Oncologic outcomes of patients with incidental prostate cancer who underwent RARC: a comparison between nerve sparing and non-nerve sparing approach

F. Chessa, A. Möller, J. Collins, O. Laurin, M. Aly, R. Schiavina, C. Adding, C. Distefano, O. Akre, Alessandro Bertaccini, A. Hosseini, E. Brunocilla, P. Wiklund

Research output: Contribution to journalArticlepeer-review

6 Scopus citations

Abstract

Background: Incidental Prostate cancer (iPCa) is a relatively common finding during histopathological evaluation of radical cystectomy (RC) specimens. To reduce the high impact of RC on erectile function, several sexual-preserving techniques have been proposed. The aim of this study was to evaluate and compare the oncologic outcomes of patients with iPCa who underwent nerve spring and no-nerve sparing robot-assisted radical cystectomy (RARC). Methods: The clinicopathologic data of male patients who underwent RARC at our institution between 2006 and 2016 were retrospectively analysed. Patients with iPCa at definitive pathological examinations were stratified in two groups, according to the preservation of the neurovascular bundles (nerve sparing vs no nerve sparing). Significant PCa was defined as any Gleason score ≥ 3 + 4. Biochemical recurrence (BR) was defined as a sustained PSA level > 0.2 ng/mL on two or more consecutive appraisals. BR rate was assessed only in patients with incidental prostate cancer and at least 2 years of follow-up. Differences in categorical and continuous variables were analysed using the chi-squared test and the Mann–Withney U test, respectively. Biochemical recurrence curves were generated using the Kaplan–Meier method and compared with the Log-rank test. Results: Overall, 343 male patients underwent RARC for bladder cancer within the study period. Nerve-sparing surgery was performed in 143 patients (41%), of these 110 had at least 2 years of follow up after surgery. Patients who underwent nerve-sparing surgery were significantly younger (p < 0.001). Clinically significant PCa was found in 24% of patients. No significant differences regarding preoperative PSA value (p = 0.3), PCa pathological stage (p = 0.5), Gleason score (p = 0.3) and positive surgical margin rates (p = 0.3) were found between the two groups. After a median follow-up of 51 months only one patient, in the no-nerve-sparing group had developed a biochemical recurrence (p = 0.4). Conclusions: In our series most of the iPca detected in RC specimens can be considered as insignificant with a low rate of BR (0.9%). Nerve-sparing RARC is a safe procedure which did not affect oncological outcomes of patients with iPCa.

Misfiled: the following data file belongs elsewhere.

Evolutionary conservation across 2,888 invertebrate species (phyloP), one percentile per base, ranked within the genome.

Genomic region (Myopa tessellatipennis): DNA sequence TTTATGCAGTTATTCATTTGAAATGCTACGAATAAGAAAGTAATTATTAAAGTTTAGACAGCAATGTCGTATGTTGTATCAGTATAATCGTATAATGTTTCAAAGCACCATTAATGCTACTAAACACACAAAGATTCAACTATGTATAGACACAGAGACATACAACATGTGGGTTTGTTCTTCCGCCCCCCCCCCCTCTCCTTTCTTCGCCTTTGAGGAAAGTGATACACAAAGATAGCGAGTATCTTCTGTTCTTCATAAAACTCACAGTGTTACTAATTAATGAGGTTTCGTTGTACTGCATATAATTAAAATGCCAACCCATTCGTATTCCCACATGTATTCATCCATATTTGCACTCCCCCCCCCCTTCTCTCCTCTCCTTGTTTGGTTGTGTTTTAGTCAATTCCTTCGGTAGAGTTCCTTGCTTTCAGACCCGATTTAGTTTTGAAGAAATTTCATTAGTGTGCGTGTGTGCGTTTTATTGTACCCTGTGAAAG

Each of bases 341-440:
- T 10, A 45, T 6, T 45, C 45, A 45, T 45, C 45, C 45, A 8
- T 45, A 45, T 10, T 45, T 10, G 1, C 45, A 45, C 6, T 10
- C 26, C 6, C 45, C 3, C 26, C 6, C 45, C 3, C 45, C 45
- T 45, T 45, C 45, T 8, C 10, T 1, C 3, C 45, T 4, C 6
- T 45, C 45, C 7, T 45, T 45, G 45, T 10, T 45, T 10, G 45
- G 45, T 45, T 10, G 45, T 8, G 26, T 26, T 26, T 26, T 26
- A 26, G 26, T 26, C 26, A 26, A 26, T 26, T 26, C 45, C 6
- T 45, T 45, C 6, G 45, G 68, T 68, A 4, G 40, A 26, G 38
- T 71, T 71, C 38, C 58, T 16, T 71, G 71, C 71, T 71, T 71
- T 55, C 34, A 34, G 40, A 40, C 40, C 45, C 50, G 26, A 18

Original languageEnglish
Pages (from-to)105-114
Number of pages10
JournalJournal of Robotic Surgery
Volume15
Issue number1
DOIs
StatePublished - Feb 2021

Keywords

  • Bladder cancer
  • Prostate cancer
  • Robotic surgery

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